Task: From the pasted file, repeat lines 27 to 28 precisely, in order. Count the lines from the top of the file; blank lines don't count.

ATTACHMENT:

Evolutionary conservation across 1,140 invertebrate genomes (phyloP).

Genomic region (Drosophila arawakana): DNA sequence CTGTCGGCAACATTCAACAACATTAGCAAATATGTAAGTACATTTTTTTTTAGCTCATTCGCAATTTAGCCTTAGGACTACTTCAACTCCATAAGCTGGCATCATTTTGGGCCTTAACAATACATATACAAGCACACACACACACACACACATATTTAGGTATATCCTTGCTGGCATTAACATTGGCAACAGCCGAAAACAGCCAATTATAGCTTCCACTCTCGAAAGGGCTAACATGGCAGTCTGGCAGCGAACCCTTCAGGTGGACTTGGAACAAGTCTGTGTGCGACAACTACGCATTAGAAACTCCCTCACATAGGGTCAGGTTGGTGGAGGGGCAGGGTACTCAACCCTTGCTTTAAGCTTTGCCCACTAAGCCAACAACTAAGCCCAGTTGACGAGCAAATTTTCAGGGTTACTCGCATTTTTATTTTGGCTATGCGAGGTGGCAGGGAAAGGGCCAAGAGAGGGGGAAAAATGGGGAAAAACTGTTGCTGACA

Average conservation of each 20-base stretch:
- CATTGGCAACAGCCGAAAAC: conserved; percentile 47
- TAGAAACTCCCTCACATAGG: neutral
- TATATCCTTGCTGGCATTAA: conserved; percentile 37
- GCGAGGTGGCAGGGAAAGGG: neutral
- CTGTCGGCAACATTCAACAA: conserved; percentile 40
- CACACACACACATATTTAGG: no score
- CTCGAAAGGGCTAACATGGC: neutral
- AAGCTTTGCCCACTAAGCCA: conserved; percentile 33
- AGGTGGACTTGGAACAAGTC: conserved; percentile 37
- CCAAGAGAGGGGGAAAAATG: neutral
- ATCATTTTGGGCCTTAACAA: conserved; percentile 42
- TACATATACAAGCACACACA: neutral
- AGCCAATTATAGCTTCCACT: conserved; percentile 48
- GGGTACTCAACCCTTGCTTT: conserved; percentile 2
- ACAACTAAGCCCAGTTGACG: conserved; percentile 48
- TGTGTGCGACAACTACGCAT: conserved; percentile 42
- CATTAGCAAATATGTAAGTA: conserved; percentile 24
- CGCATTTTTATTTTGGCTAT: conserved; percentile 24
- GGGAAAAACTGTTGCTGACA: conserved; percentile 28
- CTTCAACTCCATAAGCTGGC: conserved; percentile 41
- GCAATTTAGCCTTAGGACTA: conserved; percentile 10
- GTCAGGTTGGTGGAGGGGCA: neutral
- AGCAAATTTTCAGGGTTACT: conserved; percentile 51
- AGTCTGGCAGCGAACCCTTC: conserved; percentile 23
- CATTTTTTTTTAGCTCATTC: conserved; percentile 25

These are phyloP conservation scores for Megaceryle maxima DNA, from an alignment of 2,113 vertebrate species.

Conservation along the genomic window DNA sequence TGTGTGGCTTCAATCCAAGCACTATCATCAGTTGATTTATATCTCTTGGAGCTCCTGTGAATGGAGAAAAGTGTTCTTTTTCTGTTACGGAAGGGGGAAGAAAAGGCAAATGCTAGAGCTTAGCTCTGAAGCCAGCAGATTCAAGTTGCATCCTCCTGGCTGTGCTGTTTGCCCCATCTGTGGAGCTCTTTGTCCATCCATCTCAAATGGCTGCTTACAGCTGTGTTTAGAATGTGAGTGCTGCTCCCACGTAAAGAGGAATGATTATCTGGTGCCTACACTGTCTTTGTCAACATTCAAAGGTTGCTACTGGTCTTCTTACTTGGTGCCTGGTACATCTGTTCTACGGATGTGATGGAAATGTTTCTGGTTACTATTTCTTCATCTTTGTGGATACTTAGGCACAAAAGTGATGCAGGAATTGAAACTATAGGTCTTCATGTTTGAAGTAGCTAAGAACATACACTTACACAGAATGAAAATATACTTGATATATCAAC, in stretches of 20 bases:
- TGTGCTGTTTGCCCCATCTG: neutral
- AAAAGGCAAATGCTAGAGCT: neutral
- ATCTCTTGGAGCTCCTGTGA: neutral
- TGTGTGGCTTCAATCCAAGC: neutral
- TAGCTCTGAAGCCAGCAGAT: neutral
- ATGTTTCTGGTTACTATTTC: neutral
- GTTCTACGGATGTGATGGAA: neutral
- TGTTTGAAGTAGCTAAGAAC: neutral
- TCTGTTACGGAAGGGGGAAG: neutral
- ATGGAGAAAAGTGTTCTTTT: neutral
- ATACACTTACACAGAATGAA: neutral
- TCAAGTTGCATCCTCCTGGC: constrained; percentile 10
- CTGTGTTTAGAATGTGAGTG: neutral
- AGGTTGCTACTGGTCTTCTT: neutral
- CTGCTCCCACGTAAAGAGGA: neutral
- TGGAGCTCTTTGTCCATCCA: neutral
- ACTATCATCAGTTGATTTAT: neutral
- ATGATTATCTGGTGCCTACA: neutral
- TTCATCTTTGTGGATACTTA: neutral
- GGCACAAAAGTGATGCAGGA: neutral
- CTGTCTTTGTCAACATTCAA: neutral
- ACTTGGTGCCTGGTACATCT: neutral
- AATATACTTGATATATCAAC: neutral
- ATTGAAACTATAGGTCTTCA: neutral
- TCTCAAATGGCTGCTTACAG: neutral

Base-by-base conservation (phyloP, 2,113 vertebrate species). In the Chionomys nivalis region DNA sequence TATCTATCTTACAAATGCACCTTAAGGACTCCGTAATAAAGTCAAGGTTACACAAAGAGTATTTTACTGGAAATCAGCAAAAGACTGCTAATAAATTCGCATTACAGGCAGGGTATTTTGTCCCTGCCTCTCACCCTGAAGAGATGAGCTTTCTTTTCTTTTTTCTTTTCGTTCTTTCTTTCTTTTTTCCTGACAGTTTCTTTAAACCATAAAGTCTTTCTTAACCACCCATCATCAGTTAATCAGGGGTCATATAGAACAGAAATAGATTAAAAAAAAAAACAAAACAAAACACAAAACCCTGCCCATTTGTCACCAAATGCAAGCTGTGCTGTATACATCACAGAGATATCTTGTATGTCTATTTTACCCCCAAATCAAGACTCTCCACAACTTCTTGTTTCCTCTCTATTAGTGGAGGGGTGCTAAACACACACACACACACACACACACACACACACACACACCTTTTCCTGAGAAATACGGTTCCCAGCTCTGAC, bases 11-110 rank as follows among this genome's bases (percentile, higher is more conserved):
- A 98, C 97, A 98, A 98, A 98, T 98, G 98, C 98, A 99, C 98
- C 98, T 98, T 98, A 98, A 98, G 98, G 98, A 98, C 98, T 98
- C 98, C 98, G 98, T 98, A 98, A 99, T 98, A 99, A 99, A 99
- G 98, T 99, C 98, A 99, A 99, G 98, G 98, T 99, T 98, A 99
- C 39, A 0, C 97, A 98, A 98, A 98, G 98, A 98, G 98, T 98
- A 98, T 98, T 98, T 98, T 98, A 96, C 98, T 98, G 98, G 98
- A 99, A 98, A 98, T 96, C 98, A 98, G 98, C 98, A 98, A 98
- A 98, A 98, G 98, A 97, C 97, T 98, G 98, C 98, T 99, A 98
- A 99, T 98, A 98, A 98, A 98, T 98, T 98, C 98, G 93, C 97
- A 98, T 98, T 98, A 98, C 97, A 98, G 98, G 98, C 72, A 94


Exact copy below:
- AGTCTGGCAGCGAACCCTTC: conserved; percentile 23
- CATTTTTTTTTAGCTCATTC: conserved; percentile 25